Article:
Quick Summary of Woodrow for President:
- Author: Peter W. Barnes
- Illustrator: Cheryl Shaw Barnes (husband/wife team)
- Ages: Listed as 5 and up. (I would personally list it a little higher, maybe six and up. This book was too long for my four-year old who typically listens to books on a higher age level.)
- Pages: 32 pages (last couple of pages are a resource for parents)
- Text Density: high (approximately 6 stanzas of verse per page)
- Published: 2012
- Publisher: Little Patriot Press
“The state of Mouse Hampshire, a wonderful place,
Is home to the very first primary race . . . “
- The entire book is written in AABB quatrain (with the exception of the appendix), no small feat for covering the entire electoral process. Many of the rhymes are even a bit complicated, with multiple syllable words ending sentences. Unfortunately, the poem’s form does seem to dictate the content in parts with awkward sentences and use of words that force unnatural pronunciations by making a reader reading aloud want to rhyme words that don’t truly rhyme (example: “care” and “mayor”).
- The picture book is full of a number of word plays and puns that at times are clever and add to the mouse theme (such as the “Bull Mouse” party), but at other times seem cliched or overboard (ex. Woodrow is elected to be the “Big Cheese”).
- Cheryl Barnes’ illustrations are full of colorful details that children will enjoy pouring over. Each page also features a hidden Secret Service mouse for kids to look for. (I know my child loves this sort of thing.) At the same time, the small details might make this book not an ideal choice for a teacher to read aloud to a class. Also, the illustrations excel in the small objects and places that they depict but seem a bit unpolished in the depictions of the mice.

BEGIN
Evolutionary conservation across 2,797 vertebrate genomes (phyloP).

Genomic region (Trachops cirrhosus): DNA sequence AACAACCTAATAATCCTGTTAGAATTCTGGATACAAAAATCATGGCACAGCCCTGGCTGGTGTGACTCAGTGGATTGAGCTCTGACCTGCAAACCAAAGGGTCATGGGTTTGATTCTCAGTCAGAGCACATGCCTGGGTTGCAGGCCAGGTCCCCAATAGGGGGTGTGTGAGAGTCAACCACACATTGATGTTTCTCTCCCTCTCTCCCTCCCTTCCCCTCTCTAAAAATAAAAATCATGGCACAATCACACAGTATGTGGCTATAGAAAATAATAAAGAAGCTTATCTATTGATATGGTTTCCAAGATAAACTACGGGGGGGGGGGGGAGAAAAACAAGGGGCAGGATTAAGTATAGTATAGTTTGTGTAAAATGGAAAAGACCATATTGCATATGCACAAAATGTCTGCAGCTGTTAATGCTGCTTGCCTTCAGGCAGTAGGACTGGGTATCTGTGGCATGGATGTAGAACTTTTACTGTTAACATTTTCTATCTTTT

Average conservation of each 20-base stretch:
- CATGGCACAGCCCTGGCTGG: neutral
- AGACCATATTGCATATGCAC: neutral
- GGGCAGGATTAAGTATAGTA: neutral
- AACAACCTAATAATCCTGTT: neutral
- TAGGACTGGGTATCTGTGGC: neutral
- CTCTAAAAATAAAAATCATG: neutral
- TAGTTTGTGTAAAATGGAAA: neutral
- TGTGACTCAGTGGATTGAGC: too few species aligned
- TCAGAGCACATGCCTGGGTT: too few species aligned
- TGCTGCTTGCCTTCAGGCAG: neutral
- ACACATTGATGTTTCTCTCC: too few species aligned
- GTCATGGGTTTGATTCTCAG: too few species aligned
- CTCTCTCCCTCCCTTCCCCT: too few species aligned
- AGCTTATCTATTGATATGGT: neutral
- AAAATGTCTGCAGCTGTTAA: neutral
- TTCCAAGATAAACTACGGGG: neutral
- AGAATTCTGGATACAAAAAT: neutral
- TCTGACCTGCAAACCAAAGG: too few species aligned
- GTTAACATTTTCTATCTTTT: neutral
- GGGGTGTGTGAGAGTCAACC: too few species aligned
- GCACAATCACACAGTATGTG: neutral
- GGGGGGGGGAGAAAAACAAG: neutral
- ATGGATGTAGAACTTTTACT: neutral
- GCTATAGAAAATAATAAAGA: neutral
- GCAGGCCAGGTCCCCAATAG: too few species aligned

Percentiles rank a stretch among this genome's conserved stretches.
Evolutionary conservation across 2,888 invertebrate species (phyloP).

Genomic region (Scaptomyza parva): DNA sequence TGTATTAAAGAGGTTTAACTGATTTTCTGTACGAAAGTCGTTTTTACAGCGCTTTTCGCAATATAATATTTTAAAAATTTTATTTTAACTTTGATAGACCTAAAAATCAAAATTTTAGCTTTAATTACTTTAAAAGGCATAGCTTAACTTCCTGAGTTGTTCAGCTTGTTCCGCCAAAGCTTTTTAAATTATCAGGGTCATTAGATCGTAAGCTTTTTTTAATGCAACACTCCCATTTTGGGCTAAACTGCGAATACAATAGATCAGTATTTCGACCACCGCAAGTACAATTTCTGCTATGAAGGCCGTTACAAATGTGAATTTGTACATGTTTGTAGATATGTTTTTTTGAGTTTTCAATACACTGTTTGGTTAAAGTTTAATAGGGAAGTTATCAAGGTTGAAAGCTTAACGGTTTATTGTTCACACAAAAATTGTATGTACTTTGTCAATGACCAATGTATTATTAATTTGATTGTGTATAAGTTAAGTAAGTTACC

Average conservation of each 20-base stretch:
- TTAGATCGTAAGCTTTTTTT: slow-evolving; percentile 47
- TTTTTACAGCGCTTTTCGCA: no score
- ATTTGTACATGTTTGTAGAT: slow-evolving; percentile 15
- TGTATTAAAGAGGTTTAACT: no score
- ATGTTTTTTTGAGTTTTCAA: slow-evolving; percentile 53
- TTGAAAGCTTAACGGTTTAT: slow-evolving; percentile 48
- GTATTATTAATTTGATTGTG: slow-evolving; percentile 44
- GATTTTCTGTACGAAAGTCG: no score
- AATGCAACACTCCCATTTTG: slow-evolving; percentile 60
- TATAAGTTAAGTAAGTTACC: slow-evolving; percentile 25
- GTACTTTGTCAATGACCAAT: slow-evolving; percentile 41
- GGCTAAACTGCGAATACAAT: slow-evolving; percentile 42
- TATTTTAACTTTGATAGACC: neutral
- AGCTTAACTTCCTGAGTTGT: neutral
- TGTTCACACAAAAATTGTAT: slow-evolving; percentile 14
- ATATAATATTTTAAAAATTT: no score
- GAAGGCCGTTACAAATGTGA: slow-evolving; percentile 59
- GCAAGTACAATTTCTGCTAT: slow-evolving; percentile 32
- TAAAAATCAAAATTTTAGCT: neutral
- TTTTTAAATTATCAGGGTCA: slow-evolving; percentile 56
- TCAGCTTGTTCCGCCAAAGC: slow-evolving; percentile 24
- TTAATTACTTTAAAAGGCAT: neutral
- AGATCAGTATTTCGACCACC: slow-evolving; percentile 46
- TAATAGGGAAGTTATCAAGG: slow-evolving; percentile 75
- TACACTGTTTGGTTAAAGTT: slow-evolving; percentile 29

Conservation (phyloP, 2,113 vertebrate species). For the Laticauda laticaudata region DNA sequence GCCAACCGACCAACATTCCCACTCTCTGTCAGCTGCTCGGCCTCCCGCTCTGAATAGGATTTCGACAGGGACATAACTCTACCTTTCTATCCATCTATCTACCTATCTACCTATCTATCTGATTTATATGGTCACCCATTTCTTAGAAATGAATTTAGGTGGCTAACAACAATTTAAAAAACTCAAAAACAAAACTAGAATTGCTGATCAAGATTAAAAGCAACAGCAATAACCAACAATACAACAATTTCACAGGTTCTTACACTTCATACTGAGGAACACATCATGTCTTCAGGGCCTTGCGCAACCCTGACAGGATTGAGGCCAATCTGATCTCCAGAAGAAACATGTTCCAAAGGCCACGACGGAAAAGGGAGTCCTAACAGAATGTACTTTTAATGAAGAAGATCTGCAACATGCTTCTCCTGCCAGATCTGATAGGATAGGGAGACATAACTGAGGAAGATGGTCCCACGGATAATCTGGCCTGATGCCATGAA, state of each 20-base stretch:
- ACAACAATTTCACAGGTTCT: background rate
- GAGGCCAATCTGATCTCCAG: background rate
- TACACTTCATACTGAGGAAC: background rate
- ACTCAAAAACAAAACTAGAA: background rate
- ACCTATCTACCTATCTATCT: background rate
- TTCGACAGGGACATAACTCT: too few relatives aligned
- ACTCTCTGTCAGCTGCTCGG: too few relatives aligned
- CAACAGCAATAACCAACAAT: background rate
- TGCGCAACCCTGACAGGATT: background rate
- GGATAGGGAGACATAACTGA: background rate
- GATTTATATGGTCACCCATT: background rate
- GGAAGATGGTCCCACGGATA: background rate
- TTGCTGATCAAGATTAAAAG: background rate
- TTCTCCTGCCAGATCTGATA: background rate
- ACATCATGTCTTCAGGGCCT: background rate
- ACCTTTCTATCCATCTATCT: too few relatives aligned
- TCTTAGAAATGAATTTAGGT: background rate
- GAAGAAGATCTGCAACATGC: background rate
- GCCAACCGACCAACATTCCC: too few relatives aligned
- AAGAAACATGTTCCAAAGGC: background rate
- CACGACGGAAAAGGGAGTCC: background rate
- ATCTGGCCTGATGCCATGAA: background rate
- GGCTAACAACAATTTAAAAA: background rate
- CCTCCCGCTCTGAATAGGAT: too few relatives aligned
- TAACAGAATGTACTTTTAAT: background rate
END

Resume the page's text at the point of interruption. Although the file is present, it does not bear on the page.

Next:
- I think the greatest strength of this book is how well the Barnes explained the electoral process. Woodrow for President is easy enough for a small child to understand and contains enough facts that even an adult might be surprised to learn a fact or two.
- I also liked the emphasis on hard work and community service being the first steps to serving in political office.
So, would I recommend Woodrow for President?
And, if you want a different opinion, be sure to stop by the TLC Tour page where you can find a list of blogs reviewing this same book (or you can hop over to Kirkus Review and find out what the literary critics think).
Activity Ideas/Printables for Woodrow for President:
And, from two of my favorite blogs these great President Day activities:
Counting to 44: President’s Day Sequencing Activities (includes a link to a free printable set of President cards)
President’s Day: Andy Warhol Style
Living Montessori Now:
President’s Day Activities (This is a HUGE list of activities!)
So, what do you think? Do you have a favorite book or activity for kids about American politics?
I received a free copy of this book in exchange for an honest review. All opinions expressed are my own. This blog contains Amazon affiliate links.